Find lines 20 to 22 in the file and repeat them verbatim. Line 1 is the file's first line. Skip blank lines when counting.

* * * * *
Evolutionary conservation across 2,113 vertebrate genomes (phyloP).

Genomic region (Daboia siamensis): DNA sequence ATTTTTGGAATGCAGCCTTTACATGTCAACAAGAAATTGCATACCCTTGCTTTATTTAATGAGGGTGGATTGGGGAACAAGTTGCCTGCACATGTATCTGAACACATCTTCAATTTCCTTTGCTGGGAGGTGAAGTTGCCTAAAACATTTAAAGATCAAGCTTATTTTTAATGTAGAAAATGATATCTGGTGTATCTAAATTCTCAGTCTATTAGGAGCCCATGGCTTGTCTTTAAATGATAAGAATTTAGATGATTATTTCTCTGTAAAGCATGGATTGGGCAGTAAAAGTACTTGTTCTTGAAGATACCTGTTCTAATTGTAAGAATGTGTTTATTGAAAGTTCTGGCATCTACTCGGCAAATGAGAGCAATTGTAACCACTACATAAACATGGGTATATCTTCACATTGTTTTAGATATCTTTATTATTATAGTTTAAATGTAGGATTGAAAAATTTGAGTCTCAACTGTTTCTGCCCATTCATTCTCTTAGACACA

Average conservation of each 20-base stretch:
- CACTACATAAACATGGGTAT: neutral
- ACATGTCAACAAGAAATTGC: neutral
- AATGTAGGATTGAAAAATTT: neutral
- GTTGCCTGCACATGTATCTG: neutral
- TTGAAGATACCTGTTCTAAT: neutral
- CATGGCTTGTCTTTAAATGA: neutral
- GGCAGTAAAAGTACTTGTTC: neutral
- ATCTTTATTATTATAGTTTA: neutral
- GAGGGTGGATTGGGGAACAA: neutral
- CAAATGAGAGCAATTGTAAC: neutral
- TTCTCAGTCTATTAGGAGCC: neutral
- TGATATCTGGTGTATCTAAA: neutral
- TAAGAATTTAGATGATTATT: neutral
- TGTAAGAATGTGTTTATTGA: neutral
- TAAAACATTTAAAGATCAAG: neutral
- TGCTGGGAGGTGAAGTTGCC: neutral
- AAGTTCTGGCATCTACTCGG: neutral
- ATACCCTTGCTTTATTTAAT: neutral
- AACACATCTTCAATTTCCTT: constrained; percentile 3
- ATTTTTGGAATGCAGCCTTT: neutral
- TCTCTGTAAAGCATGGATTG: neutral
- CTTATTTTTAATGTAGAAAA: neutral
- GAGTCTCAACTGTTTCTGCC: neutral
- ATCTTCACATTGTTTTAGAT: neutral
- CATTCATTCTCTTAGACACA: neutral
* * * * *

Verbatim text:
- AAGTTCTGGCATCTACTCGG: neutral
- ATACCCTTGCTTTATTTAAT: neutral
- AACACATCTTCAATTTCCTT: constrained; percentile 3